KENTVILLE, N.S. — Although it will provide the infrastructure needed to support The Portal’s ongoing work addressing youth homelessness, the organization sees it as a gift to the community.
The Department of Community Services will be providing $1.1 million to The Portal Youth Outreach Association for three transitional houses in the Annapolis Valley.
The Portal community engagement and host home co-ordinator Amanda Haslett said the three transitional houses to be established as part of the Youth Transitional Housing Program will be located in Windsor, Kentville and Middleton.
Haslett said the houses would provide support to young people from these towns and outlying communities. The houses will be located in areas where other community supports for young people exist and can be more readily accessed.
“This is brand new for us, so we’re very excited,” Haslett said.
She said they are absolutely thrilled to receive the funding, as it will allow them to move ahead with a key component of The Portal’s Homeless No More Strategy, a 10-year plan to end homelessness in the Annapolis Valley.
She said the houses will provide support to young people who are homeless or who are at risk of homelessness, the first phase in helping them find stability and transition into a host home or a supported independent living apartment. The program will support 14 young people between the ages of 16 and 21.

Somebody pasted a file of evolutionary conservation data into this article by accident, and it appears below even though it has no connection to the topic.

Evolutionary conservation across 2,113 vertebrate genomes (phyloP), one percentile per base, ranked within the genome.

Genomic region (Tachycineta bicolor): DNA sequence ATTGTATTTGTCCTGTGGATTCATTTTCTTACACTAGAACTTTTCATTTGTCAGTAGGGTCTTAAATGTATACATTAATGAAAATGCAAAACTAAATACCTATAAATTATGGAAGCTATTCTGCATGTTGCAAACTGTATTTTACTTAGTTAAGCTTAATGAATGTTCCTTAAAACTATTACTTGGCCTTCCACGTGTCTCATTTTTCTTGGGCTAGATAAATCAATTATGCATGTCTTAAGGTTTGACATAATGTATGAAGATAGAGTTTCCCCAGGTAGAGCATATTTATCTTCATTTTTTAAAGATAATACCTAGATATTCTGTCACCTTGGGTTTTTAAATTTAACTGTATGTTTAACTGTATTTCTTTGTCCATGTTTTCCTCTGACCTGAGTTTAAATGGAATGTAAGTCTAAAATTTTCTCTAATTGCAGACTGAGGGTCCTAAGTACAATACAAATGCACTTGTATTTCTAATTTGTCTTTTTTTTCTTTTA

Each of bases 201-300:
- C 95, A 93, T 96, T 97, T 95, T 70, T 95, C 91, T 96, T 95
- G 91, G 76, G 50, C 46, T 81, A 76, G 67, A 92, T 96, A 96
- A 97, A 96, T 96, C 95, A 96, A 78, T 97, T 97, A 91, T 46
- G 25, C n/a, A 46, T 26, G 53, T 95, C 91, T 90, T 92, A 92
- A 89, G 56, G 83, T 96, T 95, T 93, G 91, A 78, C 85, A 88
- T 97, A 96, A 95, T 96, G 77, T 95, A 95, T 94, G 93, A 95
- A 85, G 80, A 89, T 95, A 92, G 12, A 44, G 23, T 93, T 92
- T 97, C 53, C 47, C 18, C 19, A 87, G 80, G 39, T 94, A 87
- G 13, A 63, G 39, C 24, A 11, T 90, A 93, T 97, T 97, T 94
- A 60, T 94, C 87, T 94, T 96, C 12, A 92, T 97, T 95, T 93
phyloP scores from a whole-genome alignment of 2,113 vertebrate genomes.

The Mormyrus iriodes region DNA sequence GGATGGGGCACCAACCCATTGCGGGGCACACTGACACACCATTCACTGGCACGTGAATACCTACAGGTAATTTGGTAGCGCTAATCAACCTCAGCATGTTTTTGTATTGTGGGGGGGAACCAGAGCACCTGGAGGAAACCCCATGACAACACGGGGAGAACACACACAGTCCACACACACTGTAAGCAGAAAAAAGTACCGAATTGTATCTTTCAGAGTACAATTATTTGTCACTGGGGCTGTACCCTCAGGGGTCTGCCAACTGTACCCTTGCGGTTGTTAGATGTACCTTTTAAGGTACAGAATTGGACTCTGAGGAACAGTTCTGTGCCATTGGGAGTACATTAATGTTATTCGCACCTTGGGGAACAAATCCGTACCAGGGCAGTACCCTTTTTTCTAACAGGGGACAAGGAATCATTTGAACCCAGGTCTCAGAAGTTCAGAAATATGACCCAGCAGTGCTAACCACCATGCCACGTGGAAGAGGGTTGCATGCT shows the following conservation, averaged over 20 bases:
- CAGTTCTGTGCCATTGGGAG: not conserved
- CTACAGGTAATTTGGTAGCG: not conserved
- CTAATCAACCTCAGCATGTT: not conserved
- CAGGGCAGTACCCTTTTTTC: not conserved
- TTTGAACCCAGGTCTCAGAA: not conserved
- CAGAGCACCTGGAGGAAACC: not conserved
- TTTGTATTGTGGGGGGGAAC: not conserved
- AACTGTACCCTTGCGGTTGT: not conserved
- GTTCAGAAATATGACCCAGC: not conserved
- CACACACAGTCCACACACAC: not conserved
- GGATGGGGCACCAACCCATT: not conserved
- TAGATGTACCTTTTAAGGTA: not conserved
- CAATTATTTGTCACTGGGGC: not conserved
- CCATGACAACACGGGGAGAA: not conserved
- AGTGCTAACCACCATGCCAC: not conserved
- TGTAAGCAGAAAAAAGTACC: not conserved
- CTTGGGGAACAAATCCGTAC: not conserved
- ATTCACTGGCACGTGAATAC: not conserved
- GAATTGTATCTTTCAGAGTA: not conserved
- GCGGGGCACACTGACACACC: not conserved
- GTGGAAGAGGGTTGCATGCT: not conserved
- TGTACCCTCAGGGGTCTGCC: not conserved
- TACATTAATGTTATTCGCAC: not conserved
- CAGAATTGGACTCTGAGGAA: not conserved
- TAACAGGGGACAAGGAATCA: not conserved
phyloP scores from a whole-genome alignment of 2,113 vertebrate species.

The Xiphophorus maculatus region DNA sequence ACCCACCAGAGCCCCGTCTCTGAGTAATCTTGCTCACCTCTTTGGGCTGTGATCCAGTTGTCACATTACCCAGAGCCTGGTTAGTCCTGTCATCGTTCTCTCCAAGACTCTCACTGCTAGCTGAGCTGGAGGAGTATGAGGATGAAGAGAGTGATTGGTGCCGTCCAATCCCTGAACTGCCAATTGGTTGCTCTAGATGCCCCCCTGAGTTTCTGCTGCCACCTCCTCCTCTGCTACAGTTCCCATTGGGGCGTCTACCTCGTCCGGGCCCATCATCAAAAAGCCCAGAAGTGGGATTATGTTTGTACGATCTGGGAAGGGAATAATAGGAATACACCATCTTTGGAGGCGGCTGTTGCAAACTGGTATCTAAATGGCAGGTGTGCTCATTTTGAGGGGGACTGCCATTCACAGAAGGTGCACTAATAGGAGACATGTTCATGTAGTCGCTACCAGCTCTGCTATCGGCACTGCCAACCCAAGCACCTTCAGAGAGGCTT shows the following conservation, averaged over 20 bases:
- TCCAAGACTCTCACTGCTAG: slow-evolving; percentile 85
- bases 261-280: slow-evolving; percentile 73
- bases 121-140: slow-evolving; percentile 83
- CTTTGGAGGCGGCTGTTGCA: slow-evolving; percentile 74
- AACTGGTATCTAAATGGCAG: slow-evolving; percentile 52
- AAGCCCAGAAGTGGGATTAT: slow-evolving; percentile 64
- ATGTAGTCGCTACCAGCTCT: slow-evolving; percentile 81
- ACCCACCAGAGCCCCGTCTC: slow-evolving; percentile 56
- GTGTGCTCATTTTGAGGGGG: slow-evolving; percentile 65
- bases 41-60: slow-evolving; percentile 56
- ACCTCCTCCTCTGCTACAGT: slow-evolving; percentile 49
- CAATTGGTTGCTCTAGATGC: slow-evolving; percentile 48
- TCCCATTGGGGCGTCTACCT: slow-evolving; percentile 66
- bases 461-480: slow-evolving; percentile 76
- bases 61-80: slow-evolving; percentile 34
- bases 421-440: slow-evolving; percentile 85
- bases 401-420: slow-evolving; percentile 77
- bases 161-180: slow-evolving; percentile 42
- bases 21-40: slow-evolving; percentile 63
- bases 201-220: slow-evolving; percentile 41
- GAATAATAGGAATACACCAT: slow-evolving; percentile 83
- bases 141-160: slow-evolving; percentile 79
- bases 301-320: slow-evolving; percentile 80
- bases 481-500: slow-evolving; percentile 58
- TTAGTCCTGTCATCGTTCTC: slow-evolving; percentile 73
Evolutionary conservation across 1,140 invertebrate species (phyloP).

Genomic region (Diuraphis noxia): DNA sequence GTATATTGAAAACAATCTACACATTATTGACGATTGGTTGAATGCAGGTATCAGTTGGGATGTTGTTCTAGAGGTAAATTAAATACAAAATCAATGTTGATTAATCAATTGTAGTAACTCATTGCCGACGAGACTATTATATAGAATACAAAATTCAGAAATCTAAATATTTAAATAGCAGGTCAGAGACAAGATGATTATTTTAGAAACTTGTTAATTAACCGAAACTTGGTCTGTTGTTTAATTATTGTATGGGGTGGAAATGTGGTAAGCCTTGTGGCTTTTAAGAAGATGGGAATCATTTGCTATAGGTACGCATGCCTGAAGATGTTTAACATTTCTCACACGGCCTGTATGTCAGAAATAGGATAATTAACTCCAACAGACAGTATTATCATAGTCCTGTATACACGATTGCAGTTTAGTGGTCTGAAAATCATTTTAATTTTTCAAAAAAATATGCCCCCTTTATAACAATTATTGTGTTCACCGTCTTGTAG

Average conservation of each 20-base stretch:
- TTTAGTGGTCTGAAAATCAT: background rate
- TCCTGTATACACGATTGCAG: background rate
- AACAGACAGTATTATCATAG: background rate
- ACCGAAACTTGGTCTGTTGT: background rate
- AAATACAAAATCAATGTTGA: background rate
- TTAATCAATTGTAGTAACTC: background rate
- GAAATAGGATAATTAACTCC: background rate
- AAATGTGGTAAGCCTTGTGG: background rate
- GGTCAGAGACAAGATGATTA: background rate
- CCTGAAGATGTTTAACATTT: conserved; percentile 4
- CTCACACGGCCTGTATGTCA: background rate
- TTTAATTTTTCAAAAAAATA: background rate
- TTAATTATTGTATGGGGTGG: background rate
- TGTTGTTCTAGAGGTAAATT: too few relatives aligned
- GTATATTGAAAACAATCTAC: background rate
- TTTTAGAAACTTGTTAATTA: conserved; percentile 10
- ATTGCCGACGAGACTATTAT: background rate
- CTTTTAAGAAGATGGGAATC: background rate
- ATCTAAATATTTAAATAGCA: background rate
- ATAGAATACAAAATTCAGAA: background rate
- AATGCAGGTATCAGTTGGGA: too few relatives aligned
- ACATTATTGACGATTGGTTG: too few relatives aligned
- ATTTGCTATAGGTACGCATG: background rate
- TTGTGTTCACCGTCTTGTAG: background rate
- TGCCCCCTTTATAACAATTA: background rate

Why transitional housing?
Haslett said the transitional homes will allow The Portal to address the need for emergency housing in a way they haven’t been able to before.
Young people have often had to be directed to the Open Arms Inn From the Cold shelter program or shelters in Yarmouth or Halifax.
Young people can stay in the safe transitional environment for three months to three years, depending on their level of need and their capacity to transition to permanent housing. The transitional houses will open this coming fall.
Each house will be home to four to six young people at a time, supported by partner agencies and a live-in house mentor. Onsite supervision, support and programming are part of the wrap-around services the young residents will receive.
Haslett said they would be reaching out to the community over the coming months to ask for help with renovations and furnishing the houses. The provincial funding doesn’t include money to purchase furniture, so community support will be integral to the success of this aspect of the project.
The Portal executive director Russ Sanche said having transitional houses represents a critical piece of the puzzle when it comes to addressing youth homelessness.
“When you’re jumping from that crisis around emergency housing right into long-term, stable housing, there’s a whole lot that needs to fall into place,” Sanche said.
This is why young residents will be able to stay in a transitional house for an extended period, if needed, because it takes time to work through the challenges.
“This addresses the needs for the most vulnerable of those kids, who have been at times criminally exploited or sexually exploited or are completely feeling abandoned,” Sanche said.
He said transitional housing is exactly that, a way for young people who are homeless or at risk of homelessness to transition into permanent, stable housing.
Sanche said it can be very challenging and stressful for a young person in a bad family situation or who has been couch surfing to immediately land in a supported housing situation like The Portal’s independent apartment program, for example.
He said this is often the case when a young person goes directly from a desperate situation into a host home as well. In contrast, a transitional housing program provides extra supports that aren’t necessarily readily available in a host home or independent apartment situation.
Getting back on track